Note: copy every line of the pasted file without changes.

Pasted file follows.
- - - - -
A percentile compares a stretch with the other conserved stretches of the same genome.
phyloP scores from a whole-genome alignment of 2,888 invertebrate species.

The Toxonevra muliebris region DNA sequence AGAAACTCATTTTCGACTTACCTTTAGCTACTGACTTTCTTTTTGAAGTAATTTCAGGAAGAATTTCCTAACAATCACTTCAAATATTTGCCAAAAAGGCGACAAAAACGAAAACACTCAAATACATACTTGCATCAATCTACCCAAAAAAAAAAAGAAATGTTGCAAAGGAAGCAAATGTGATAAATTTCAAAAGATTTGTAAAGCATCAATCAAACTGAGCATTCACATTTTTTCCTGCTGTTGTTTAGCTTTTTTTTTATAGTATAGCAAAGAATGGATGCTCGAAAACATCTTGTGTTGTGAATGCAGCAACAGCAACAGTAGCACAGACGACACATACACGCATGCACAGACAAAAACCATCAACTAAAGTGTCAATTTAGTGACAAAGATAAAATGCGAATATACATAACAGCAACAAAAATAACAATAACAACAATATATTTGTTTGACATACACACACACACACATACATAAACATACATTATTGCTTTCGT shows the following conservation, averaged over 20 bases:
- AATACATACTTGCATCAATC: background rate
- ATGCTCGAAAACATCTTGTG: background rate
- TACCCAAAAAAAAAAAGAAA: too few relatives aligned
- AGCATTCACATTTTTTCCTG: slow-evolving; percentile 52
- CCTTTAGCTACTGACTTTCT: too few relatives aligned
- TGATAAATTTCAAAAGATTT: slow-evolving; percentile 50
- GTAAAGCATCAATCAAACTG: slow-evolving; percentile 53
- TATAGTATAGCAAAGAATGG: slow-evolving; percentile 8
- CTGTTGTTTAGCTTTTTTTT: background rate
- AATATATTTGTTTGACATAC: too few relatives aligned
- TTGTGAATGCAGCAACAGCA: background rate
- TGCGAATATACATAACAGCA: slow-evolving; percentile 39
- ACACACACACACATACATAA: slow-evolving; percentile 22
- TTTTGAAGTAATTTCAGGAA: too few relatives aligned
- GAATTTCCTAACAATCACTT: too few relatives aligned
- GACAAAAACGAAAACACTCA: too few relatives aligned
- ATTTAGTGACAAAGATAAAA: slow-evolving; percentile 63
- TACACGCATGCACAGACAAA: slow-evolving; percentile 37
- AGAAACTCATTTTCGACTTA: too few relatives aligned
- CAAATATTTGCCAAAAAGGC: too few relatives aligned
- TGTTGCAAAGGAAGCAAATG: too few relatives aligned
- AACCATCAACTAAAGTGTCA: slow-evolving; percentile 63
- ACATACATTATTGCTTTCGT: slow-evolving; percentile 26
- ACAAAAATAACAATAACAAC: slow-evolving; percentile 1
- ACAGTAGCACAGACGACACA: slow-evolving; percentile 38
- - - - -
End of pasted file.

A percentile compares a stretch with the other conserved stretches of the same genome.
phyloP scores from a whole-genome alignment of 2,888 invertebrate species.

The Toxonevra muliebris region DNA sequence AGAAACTCATTTTCGACTTACCTTTAGCTACTGACTTTCTTTTTGAAGTAATTTCAGGAAGAATTTCCTAACAATCACTTCAAATATTTGCCAAAAAGGCGACAAAAACGAAAACACTCAAATACATACTTGCATCAATCTACCCAAAAAAAAAAAGAAATGTTGCAAAGGAAGCAAATGTGATAAATTTCAAAAGATTTGTAAAGCATCAATCAAACTGAGCATTCACATTTTTTCCTGCTGTTGTTTAGCTTTTTTTTTATAGTATAGCAAAGAATGGATGCTCGAAAACATCTTGTGTTGTGAATGCAGCAACAGCAACAGTAGCACAGACGACACATACACGCATGCACAGACAAAAACCATCAACTAAAGTGTCAATTTAGTGACAAAGATAAAATGCGAATATACATAACAGCAACAAAAATAACAATAACAACAATATATTTGTTTGACATACACACACACACACATACATAAACATACATTATTGCTTTCGT shows the following conservation, averaged over 20 bases:
- AATACATACTTGCATCAATC: background rate
- ATGCTCGAAAACATCTTGTG: background rate
- TACCCAAAAAAAAAAAGAAA: too few relatives aligned
- AGCATTCACATTTTTTCCTG: slow-evolving; percentile 52
- CCTTTAGCTACTGACTTTCT: too few relatives aligned
- TGATAAATTTCAAAAGATTT: slow-evolving; percentile 50
- GTAAAGCATCAATCAAACTG: slow-evolving; percentile 53
- TATAGTATAGCAAAGAATGG: slow-evolving; percentile 8
- CTGTTGTTTAGCTTTTTTTT: background rate
- AATATATTTGTTTGACATAC: too few relatives aligned
- TTGTGAATGCAGCAACAGCA: background rate
- TGCGAATATACATAACAGCA: slow-evolving; percentile 39
- ACACACACACACATACATAA: slow-evolving; percentile 22
- TTTTGAAGTAATTTCAGGAA: too few relatives aligned
- GAATTTCCTAACAATCACTT: too few relatives aligned
- GACAAAAACGAAAACACTCA: too few relatives aligned
- ATTTAGTGACAAAGATAAAA: slow-evolving; percentile 63
- TACACGCATGCACAGACAAA: slow-evolving; percentile 37
- AGAAACTCATTTTCGACTTA: too few relatives aligned
- CAAATATTTGCCAAAAAGGC: too few relatives aligned
- TGTTGCAAAGGAAGCAAATG: too few relatives aligned
- AACCATCAACTAAAGTGTCA: slow-evolving; percentile 63
- ACATACATTATTGCTTTCGT: slow-evolving; percentile 26
- ACAAAAATAACAATAACAAC: slow-evolving; percentile 1
- ACAGTAGCACAGACGACACA: slow-evolving; percentile 38